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What Do You Trust?

March 11, 2012
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I don’t remember whose blog I was on, when I followed a link called the “What I Trust List”. why you need one, and how to do it. What I do remember is that it made me think about the things I trust and to a certain extend what I know for a fact to be true.

I won’t get into a philosophical discussion of what is reality and what is truth, because that could go on for ages and has no practical application in this context. I will tell you, however, that I went through a period in my life where I thought I might be going insane, because I wasn’t sure what was real and what wasn’t. I doubted the very fabric of reality, but eventually I came to the conclusion that it didn’t matter if life was “real” or if I was living in a “dream,” to put it in terms easily understood, because I still had to live within the confines of this “reality.”

Just like it doesn’t matter to me whether God exists or not, because in either case it doesn’t really have an impact on my life. Knowing one way or the other wouldn’t change anything in my life, because I live based on a set of principles that stand on their own, despite the existence or non-existence of some supreme power. I still have to live my life. I still have to make decisions. I still have to find ways to make sense of it all.

Metaphysics, ontology, the existence of God, etc, are still questions that interest me and that deserve our attention, but they also have no practical application in our day-to-day lives. Whether you take the blue pill or the red pill, you still have to live within that “reality,” that social construct. Descartes might have theorized that we can’t trust our senses, and in many respects that’s true, but we can’t go around doubting everything we touch, see, taste, hear, and smell all the time. That’s just no way to live. At a certain point you have to trust that the color blue is the fucking color blue, even if it’s a construct, because otherwise how to you go on living, how to you continue to make sense of your life?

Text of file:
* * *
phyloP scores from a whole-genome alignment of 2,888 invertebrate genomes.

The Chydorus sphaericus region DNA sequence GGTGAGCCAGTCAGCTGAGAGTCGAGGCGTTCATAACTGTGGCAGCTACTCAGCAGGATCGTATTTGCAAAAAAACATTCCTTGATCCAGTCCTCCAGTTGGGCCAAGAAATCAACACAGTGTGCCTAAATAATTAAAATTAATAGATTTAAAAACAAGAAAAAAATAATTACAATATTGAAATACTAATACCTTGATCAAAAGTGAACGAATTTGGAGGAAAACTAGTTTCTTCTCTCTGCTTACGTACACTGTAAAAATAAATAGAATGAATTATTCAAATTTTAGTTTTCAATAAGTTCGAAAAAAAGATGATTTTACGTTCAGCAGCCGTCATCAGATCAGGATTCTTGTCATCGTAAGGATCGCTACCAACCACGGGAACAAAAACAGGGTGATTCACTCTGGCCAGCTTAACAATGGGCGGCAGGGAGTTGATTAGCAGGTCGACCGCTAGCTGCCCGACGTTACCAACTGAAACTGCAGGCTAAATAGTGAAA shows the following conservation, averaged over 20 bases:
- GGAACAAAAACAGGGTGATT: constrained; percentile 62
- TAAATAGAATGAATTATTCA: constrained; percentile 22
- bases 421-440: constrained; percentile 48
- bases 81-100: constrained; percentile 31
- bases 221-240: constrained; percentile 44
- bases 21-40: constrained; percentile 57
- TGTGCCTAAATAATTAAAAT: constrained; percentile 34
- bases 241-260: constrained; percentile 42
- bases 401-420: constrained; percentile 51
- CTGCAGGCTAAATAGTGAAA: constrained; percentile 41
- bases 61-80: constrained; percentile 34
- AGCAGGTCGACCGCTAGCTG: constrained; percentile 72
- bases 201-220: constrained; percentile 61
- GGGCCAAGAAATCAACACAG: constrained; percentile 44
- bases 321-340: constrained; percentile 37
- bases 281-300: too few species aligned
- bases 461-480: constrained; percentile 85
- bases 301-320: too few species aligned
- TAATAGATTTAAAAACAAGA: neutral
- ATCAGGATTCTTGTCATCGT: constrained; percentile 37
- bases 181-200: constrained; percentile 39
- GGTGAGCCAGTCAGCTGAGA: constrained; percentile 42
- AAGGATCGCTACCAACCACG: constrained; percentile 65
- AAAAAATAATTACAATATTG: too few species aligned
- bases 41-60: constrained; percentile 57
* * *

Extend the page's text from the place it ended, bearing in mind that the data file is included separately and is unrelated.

[So much for not going on a tangent, right? I guess I lied about that... Oh well.]

Critical analysis and doubt are certainly important facets of making sense of our lives. I mean, thank god (figure of speech) we don’t take everything at face value, but on a practical and personal level I think it’s important to assess what we do trust in our lives. Make a list if you have too.

Danielle LaPorte, the blogger who wrote the blog post that got me going on this tangent wrote:

I drill into my soul foundation, to what feels so true and solid that I just might bet my life on it. Unwaivering. Multi-dimensionally verifiable. Or close as I can get to it. The point: cool my mind and warm my heart. When that’s my state of being, I can respond to pretty much anything.

She goes on to write about how and why we should all write our own “what I trust list,” just click on the link above is you want to read what she wrote, or read on and let me tell you why I think it’s important.

I’ve mentioned before that I’ve struggled with depression (anxiety, agoraphobia, OCD, etc, etc) on and off from an early age. Pretty much everyone who goes through a low period, or a depressed period is prone to low self-esteem, low confidence, self-doubt, negative brain loops, whatever you want to call them. Actually, you don’t even have to be clinically depressed to have days where you  have this running mantra in your brain that goes a little bit like “no one cares,” “I suck,” “I don’t matter,” “nobody loves me” or whatever your version of that is. It can be really hard to have your own brain turn against you and repeat “no body loves you” all day long.

I feel like that today, I feel like a bully set up shop in my head and won’t quit taunting me. This is where a “what I trust list” can come in handy. Most of the insults this bully is throwing at me just aren’t true. I can trust in the fact that my mother loves me, that my family loves, that my friends love me.  I can trust in those things even when I doubt them, because when I stop listening to the bully, I know them to be true.

It can be a long list or a short one, and it can be really obvious too. Sometimes, it’s important to remember that you can: “trust [your] love for… trust [your] integrity….” etc, etc, etc.  Whatever demon you’re struggling with in your own mind, remind yourself about the things that you trust, the things you know to be true even when you don’t feel like they are.

2 Comments leave one →
  1. April 9, 2012 11:07 am

    I recently went to a lecture by Marianne Williamson, who is an author of spiritual/self-help books. One thing she said that stuck with me was something like, “All the love you have ever received in your life is real. All the love you have ever given is real. Everything else is fake—an illusion.” I really like that. So that’s how I’ve been trying to look at life.

  2. April 18, 2012 6:48 am

    I like that.

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